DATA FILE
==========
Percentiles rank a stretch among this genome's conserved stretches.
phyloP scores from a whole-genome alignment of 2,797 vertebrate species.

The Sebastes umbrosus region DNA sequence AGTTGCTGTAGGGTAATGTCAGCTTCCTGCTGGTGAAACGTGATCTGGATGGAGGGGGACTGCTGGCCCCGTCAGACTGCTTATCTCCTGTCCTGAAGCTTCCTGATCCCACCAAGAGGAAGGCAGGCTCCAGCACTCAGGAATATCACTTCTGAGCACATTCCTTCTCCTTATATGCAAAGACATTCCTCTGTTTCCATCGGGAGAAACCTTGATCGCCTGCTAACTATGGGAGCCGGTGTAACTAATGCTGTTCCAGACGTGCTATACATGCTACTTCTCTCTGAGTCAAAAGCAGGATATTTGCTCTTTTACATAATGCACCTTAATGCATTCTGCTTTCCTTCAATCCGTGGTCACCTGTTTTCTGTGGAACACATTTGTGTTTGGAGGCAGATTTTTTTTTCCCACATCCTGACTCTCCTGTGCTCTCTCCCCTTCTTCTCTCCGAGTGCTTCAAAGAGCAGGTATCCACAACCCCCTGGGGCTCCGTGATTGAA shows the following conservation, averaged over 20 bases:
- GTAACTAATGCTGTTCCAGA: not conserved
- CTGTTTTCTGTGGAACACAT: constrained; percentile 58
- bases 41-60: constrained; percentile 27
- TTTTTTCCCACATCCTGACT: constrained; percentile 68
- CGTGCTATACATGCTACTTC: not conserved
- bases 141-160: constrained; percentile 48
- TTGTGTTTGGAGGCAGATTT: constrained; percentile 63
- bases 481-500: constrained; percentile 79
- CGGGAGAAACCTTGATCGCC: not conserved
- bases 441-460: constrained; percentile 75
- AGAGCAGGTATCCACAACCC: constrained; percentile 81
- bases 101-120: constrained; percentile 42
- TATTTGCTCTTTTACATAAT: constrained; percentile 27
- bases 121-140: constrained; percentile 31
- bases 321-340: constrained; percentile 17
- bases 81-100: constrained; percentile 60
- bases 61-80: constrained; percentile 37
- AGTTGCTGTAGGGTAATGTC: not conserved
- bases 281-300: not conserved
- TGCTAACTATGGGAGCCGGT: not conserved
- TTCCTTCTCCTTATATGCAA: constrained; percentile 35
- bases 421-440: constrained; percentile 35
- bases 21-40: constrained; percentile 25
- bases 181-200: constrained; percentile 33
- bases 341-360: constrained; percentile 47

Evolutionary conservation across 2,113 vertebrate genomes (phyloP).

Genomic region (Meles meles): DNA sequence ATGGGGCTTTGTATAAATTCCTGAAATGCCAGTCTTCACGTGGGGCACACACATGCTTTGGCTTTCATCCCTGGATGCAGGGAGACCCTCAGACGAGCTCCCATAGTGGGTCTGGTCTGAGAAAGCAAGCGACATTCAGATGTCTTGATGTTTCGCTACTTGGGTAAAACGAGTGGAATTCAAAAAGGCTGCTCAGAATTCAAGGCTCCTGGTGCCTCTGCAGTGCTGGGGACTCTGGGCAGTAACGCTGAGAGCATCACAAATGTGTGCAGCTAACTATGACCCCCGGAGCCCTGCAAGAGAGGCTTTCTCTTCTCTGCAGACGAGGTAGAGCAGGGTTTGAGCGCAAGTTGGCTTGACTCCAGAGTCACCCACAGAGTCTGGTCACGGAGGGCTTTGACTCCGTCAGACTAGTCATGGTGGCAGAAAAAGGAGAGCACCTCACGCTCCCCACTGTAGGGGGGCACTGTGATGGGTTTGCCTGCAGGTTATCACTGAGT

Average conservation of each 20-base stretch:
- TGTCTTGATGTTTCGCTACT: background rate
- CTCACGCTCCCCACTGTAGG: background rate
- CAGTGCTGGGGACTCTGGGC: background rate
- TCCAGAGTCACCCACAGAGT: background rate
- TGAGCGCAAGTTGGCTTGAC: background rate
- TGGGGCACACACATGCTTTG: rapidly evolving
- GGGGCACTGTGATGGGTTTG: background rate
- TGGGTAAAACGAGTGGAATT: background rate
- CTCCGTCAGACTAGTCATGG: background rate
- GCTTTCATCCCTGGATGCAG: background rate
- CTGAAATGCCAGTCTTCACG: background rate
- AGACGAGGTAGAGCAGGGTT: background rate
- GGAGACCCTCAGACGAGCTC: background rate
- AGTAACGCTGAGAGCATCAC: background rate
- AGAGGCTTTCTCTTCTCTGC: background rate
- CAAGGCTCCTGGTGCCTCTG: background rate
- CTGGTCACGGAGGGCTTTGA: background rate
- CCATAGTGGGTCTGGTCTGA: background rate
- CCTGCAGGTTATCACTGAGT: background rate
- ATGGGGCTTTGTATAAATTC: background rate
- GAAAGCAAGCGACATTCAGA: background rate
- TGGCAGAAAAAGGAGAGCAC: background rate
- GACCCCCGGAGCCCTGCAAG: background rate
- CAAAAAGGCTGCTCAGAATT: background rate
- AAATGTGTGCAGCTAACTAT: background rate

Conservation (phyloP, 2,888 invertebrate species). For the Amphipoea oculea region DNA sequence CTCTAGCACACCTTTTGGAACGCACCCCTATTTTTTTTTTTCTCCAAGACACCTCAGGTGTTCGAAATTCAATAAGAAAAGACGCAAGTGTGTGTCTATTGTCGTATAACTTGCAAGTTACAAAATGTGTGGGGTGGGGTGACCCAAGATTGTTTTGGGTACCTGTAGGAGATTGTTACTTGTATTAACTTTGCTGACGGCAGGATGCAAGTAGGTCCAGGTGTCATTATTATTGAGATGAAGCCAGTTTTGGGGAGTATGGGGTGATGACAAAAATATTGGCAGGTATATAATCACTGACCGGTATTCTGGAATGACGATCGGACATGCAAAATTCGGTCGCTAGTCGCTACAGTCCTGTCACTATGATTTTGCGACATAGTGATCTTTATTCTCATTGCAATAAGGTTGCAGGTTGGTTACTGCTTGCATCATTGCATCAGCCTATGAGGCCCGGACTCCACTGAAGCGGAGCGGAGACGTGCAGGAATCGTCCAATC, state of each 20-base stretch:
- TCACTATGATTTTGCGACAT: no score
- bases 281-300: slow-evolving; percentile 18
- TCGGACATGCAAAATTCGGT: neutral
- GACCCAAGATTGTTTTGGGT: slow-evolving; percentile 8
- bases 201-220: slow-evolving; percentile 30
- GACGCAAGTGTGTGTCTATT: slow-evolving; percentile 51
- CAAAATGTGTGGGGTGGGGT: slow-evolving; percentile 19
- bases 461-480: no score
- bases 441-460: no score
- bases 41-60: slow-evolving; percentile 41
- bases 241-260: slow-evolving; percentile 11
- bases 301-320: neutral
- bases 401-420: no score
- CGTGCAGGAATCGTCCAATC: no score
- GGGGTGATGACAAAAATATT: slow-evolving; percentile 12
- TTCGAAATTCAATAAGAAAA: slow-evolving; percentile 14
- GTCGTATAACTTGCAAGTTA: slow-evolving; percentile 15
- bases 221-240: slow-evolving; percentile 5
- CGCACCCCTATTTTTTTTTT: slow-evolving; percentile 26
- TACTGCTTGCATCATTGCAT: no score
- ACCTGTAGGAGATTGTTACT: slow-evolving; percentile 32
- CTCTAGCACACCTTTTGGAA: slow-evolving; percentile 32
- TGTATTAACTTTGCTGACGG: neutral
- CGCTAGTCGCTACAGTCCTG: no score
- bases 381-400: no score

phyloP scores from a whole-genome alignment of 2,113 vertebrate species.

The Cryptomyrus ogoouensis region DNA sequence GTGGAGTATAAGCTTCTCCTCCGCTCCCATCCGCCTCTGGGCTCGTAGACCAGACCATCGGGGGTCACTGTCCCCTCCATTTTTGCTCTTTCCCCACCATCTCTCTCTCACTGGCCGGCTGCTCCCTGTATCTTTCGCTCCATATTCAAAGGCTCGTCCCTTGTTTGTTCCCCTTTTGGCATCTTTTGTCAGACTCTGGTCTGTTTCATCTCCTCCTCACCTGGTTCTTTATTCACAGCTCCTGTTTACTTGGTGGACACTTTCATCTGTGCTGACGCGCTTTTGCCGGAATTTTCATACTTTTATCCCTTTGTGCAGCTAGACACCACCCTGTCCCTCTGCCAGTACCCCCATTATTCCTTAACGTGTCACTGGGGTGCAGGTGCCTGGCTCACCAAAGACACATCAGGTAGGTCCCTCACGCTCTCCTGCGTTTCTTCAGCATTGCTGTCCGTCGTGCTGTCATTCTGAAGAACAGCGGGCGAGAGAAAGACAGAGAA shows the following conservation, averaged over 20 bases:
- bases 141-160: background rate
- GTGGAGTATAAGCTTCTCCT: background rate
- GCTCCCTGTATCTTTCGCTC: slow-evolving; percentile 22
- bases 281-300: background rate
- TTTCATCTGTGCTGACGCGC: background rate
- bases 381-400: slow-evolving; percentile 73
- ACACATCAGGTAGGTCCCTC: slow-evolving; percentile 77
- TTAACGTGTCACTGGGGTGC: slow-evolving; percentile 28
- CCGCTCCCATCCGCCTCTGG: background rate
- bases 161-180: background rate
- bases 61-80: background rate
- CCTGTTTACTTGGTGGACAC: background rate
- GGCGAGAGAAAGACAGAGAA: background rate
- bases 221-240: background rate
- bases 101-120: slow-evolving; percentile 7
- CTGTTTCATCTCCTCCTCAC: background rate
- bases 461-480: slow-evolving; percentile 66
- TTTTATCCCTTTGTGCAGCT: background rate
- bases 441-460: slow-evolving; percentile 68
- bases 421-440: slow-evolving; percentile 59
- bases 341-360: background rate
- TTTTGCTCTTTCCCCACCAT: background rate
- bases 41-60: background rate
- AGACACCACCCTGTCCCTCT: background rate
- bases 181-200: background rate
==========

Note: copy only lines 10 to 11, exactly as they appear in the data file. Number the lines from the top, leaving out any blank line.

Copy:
- TTGTGTTTGGAGGCAGATTT: constrained; percentile 63
- bases 481-500: constrained; percentile 79